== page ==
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Submission + - SPAM: Quicken Bill Pay is No Longer Safe to Use 1

Bruce Perens writes: I don't usually make security calls, but when a company makes egregious and really clueless security mistakes, it's often the case that the only way to attract their attention and get the issue fixed is to publicize it. This one is with Quicken Bill Pay, a product of Metavante (not Intuit). It's from personal observation rather than an expert witness case, and the company has been unresponsive through their customer support channel.
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Comment Abandoning Time-Worn Processes Leads to Atrophy (Score 5, Insightful) 156

Scientists determined that those people who made use of machine washing rather than hand washing had diminished hand strength and neurological motor communication necessary for fine motor control. Seamstresses who bought thread rather than using the spinning jenny were similarly impaired. But worst off were teamsters who used the internal combustion trucks rather than teams of horses and used forklifts and other mechanical devices rather than loading their vehicles by hand. Their overall body strength was much reduced.

Comment Re: About time! (Score 0) 266

Agree with a lot of the comments here, I skip flying most of the time. Drove 21 hours each way last vacation to avoid it. As consumers we simply need to demand to know seat configuration before we pay for a flight. I'm a big guy - 6'3" and around 350 lbs. I flew for work a couple of years ago, so coach and they had me in a middle seat. Can't image how unhappy those guys on either side of me were, but it's not my plane so not really my problem.

Comment This isn't new (Score 1) 102

For a while lots of telemarketing scams were located in Texas. Multiple people around the U.S. had tried to sue them for fraud, but the Attorney General of the victim's state would say they had no jurisdiction, and the Texas AG would say that his mandate was to defend citizens of Texas.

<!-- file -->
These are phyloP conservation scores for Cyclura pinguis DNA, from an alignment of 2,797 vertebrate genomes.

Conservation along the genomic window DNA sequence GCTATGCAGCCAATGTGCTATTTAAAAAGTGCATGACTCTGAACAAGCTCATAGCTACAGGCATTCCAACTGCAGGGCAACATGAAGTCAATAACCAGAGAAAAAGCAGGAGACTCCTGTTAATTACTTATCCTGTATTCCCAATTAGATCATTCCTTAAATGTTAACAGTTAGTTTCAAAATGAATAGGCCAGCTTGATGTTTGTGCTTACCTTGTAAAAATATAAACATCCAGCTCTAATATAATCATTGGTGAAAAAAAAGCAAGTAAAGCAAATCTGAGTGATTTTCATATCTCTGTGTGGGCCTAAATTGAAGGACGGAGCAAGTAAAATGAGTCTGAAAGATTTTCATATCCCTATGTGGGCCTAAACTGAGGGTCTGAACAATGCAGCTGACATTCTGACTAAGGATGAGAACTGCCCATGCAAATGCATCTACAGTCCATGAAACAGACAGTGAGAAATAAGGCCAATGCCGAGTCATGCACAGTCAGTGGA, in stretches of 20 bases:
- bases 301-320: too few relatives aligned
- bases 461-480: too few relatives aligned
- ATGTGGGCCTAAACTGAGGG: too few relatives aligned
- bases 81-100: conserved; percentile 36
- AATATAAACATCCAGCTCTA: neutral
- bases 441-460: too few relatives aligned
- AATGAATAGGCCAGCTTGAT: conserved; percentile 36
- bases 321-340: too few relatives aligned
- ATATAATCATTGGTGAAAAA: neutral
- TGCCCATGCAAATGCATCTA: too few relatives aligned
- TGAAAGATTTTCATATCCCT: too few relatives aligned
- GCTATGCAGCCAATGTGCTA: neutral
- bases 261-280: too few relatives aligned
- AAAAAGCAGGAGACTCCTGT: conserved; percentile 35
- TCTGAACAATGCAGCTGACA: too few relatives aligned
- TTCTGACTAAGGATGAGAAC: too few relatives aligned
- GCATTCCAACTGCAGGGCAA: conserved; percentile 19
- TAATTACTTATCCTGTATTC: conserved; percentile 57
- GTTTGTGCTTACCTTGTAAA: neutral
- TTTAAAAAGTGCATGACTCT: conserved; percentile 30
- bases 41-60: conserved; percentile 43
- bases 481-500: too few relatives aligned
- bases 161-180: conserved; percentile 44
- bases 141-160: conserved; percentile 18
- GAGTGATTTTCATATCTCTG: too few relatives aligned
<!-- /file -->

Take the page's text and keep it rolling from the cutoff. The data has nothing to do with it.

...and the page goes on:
So as long as you made the call from Texas into another state, no one would take the case.

Note that yes, there were clearly interstate commerce laws being broken, but no one would prosecute.

Comment Re:It's scary to know the gov't is so dumb (Score 1) 67

This is piercing the corporate veil. If the precedent stands, look for lawsuits targeting corporate officers individually for the actions of the corporation.

Note that I don't think that's necessarily a bad idea, but probably not what they intend with this.

Comment Re:"Human Colleague"... Nope, You Just Don't Get I (Score 1) 407

Clarke did very little writing on robot brains.

Um, I'll have to assume that you weren't around for April, 1968, when the leading AI in popular culture for a long, long, time was introduced in a Kubrick and Clarke screenplay and what probably should have been attributed as a Clarke and Kubrick novel. And a key element of that screenplay was a priority conflict in the AI.

Comment Re:"Human Colleague"... Nope, You Just Don't Get I (Score 1) 407

Well, you've just given up the argument, and have basically agreed that strong AI is impossible

Not at all. Strong AI is not necessary to the argument. It is perfectly possible for an unconscious machine not considered "strong AI" to act upon Asimov's Laws. They're just rules for a program to act upon.

In addition, it is not necessary for Artificial General Intelligence to be conscious.

Mind is a phenomenon of healthy living brain and is seen no where else.

We have a lot to learn of consciousness yet. But what we have learned so far seems to indicate that consciousness is a story that the brain tells itself, and is not particularly related to how the brain actually works. Descartes self-referential attempt aside, it would be difficult for any of us to actually prove that we are conscious.

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